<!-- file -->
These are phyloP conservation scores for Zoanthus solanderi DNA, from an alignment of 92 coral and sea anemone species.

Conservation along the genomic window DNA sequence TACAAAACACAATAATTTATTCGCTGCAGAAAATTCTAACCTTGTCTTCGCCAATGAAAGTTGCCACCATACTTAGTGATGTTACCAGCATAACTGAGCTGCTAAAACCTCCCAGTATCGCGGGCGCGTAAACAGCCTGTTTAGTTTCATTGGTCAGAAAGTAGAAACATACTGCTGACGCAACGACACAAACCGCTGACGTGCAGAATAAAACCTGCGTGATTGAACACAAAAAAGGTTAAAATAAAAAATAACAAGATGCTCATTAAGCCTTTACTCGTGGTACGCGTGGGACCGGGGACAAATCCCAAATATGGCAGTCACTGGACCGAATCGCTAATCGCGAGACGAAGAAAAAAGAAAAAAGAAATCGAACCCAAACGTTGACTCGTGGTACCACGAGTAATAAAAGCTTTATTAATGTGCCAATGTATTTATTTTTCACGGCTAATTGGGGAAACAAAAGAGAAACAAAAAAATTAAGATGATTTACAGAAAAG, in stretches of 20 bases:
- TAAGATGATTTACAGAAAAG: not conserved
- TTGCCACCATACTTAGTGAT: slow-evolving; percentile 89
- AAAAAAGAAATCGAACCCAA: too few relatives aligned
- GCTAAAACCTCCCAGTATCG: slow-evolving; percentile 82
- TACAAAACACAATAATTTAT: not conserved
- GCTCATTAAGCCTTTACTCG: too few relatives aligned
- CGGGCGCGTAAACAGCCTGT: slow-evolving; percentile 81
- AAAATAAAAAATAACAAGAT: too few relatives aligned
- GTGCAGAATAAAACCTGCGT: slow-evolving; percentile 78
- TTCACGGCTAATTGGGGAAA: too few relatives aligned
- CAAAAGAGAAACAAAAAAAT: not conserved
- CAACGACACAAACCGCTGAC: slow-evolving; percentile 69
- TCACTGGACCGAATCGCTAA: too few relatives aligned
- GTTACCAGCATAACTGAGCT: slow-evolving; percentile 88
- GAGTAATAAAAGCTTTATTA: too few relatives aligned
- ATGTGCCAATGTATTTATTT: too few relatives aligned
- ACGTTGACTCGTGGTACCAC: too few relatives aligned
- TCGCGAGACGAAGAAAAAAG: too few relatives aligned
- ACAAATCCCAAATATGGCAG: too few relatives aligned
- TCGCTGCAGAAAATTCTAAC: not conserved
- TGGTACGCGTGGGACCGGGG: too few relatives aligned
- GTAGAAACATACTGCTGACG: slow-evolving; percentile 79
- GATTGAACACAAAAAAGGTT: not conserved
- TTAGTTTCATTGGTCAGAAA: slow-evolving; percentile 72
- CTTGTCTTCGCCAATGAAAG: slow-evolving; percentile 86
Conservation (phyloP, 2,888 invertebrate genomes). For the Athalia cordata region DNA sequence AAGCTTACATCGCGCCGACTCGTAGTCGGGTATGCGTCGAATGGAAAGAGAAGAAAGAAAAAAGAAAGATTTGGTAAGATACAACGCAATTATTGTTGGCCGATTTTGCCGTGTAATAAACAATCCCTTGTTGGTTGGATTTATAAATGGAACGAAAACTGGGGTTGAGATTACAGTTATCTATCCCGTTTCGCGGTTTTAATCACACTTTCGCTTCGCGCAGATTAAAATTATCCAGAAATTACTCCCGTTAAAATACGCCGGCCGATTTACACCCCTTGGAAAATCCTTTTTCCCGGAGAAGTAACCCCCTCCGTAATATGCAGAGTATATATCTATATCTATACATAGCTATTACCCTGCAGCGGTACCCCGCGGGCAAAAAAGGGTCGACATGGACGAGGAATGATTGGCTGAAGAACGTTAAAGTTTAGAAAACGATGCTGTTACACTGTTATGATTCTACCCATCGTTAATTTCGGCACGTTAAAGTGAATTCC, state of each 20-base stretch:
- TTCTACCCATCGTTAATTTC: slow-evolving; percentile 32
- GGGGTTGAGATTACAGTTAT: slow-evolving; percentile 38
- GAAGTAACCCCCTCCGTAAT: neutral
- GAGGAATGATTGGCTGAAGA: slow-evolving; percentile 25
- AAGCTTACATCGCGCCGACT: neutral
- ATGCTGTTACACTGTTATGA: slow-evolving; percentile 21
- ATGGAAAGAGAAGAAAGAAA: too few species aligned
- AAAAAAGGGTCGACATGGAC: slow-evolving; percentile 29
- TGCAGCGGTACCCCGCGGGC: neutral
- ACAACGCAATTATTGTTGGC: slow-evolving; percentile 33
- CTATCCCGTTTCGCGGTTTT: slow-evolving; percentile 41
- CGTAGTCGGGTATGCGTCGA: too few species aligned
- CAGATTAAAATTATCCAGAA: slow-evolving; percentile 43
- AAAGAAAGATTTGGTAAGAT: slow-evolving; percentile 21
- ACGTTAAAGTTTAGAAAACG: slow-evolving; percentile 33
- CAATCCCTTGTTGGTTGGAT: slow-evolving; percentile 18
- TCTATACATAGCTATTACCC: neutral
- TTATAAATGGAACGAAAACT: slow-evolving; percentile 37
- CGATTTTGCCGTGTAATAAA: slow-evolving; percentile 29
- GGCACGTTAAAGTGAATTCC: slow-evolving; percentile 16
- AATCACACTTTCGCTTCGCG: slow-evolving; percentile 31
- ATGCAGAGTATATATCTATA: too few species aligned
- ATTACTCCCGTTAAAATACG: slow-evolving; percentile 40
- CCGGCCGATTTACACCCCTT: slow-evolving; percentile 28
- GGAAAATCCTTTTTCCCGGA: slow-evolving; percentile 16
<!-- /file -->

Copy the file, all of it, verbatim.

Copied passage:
These are phyloP conservation scores for Zoanthus solanderi DNA, from an alignment of 92 coral and sea anemone species.

Conservation along the genomic window DNA sequence TACAAAACACAATAATTTATTCGCTGCAGAAAATTCTAACCTTGTCTTCGCCAATGAAAGTTGCCACCATACTTAGTGATGTTACCAGCATAACTGAGCTGCTAAAACCTCCCAGTATCGCGGGCGCGTAAACAGCCTGTTTAGTTTCATTGGTCAGAAAGTAGAAACATACTGCTGACGCAACGACACAAACCGCTGACGTGCAGAATAAAACCTGCGTGATTGAACACAAAAAAGGTTAAAATAAAAAATAACAAGATGCTCATTAAGCCTTTACTCGTGGTACGCGTGGGACCGGGGACAAATCCCAAATATGGCAGTCACTGGACCGAATCGCTAATCGCGAGACGAAGAAAAAAGAAAAAAGAAATCGAACCCAAACGTTGACTCGTGGTACCACGAGTAATAAAAGCTTTATTAATGTGCCAATGTATTTATTTTTCACGGCTAATTGGGGAAACAAAAGAGAAACAAAAAAATTAAGATGATTTACAGAAAAG, in stretches of 20 bases:
- TAAGATGATTTACAGAAAAG: not conserved
- TTGCCACCATACTTAGTGAT: slow-evolving; percentile 89
- AAAAAAGAAATCGAACCCAA: too few relatives aligned
- GCTAAAACCTCCCAGTATCG: slow-evolving; percentile 82
- TACAAAACACAATAATTTAT: not conserved
- GCTCATTAAGCCTTTACTCG: too few relatives aligned
- CGGGCGCGTAAACAGCCTGT: slow-evolving; percentile 81
- AAAATAAAAAATAACAAGAT: too few relatives aligned
- GTGCAGAATAAAACCTGCGT: slow-evolving; percentile 78
- TTCACGGCTAATTGGGGAAA: too few relatives aligned
- CAAAAGAGAAACAAAAAAAT: not conserved
- CAACGACACAAACCGCTGAC: slow-evolving; percentile 69
- TCACTGGACCGAATCGCTAA: too few relatives aligned
- GTTACCAGCATAACTGAGCT: slow-evolving; percentile 88
- GAGTAATAAAAGCTTTATTA: too few relatives aligned
- ATGTGCCAATGTATTTATTT: too few relatives aligned
- ACGTTGACTCGTGGTACCAC: too few relatives aligned
- TCGCGAGACGAAGAAAAAAG: too few relatives aligned
- ACAAATCCCAAATATGGCAG: too few relatives aligned
- TCGCTGCAGAAAATTCTAAC: not conserved
- TGGTACGCGTGGGACCGGGG: too few relatives aligned
- GTAGAAACATACTGCTGACG: slow-evolving; percentile 79
- GATTGAACACAAAAAAGGTT: not conserved
- TTAGTTTCATTGGTCAGAAA: slow-evolving; percentile 72
- CTTGTCTTCGCCAATGAAAG: slow-evolving; percentile 86
Conservation (phyloP, 2,888 invertebrate genomes). For the Athalia cordata region DNA sequence AAGCTTACATCGCGCCGACTCGTAGTCGGGTATGCGTCGAATGGAAAGAGAAGAAAGAAAAAAGAAAGATTTGGTAAGATACAACGCAATTATTGTTGGCCGATTTTGCCGTGTAATAAACAATCCCTTGTTGGTTGGATTTATAAATGGAACGAAAACTGGGGTTGAGATTACAGTTATCTATCCCGTTTCGCGGTTTTAATCACACTTTCGCTTCGCGCAGATTAAAATTATCCAGAAATTACTCCCGTTAAAATACGCCGGCCGATTTACACCCCTTGGAAAATCCTTTTTCCCGGAGAAGTAACCCCCTCCGTAATATGCAGAGTATATATCTATATCTATACATAGCTATTACCCTGCAGCGGTACCCCGCGGGCAAAAAAGGGTCGACATGGACGAGGAATGATTGGCTGAAGAACGTTAAAGTTTAGAAAACGATGCTGTTACACTGTTATGATTCTACCCATCGTTAATTTCGGCACGTTAAAGTGAATTCC, state of each 20-base stretch:
- TTCTACCCATCGTTAATTTC: slow-evolving; percentile 32
- GGGGTTGAGATTACAGTTAT: slow-evolving; percentile 38
- GAAGTAACCCCCTCCGTAAT: neutral
- GAGGAATGATTGGCTGAAGA: slow-evolving; percentile 25
- AAGCTTACATCGCGCCGACT: neutral
- ATGCTGTTACACTGTTATGA: slow-evolving; percentile 21
- ATGGAAAGAGAAGAAAGAAA: too few species aligned
- AAAAAAGGGTCGACATGGAC: slow-evolving; percentile 29
- TGCAGCGGTACCCCGCGGGC: neutral
- ACAACGCAATTATTGTTGGC: slow-evolving; percentile 33
- CTATCCCGTTTCGCGGTTTT: slow-evolving; percentile 41
- CGTAGTCGGGTATGCGTCGA: too few species aligned
- CAGATTAAAATTATCCAGAA: slow-evolving; percentile 43
- AAAGAAAGATTTGGTAAGAT: slow-evolving; percentile 21
- ACGTTAAAGTTTAGAAAACG: slow-evolving; percentile 33
- CAATCCCTTGTTGGTTGGAT: slow-evolving; percentile 18
- TCTATACATAGCTATTACCC: neutral
- TTATAAATGGAACGAAAACT: slow-evolving; percentile 37
- CGATTTTGCCGTGTAATAAA: slow-evolving; percentile 29
- GGCACGTTAAAGTGAATTCC: slow-evolving; percentile 16
- AATCACACTTTCGCTTCGCG: slow-evolving; percentile 31
- ATGCAGAGTATATATCTATA: too few species aligned
- ATTACTCCCGTTAAAATACG: slow-evolving; percentile 40
- CCGGCCGATTTACACCCCTT: slow-evolving; percentile 28
- GGAAAATCCTTTTTCCCGGA: slow-evolving; percentile 16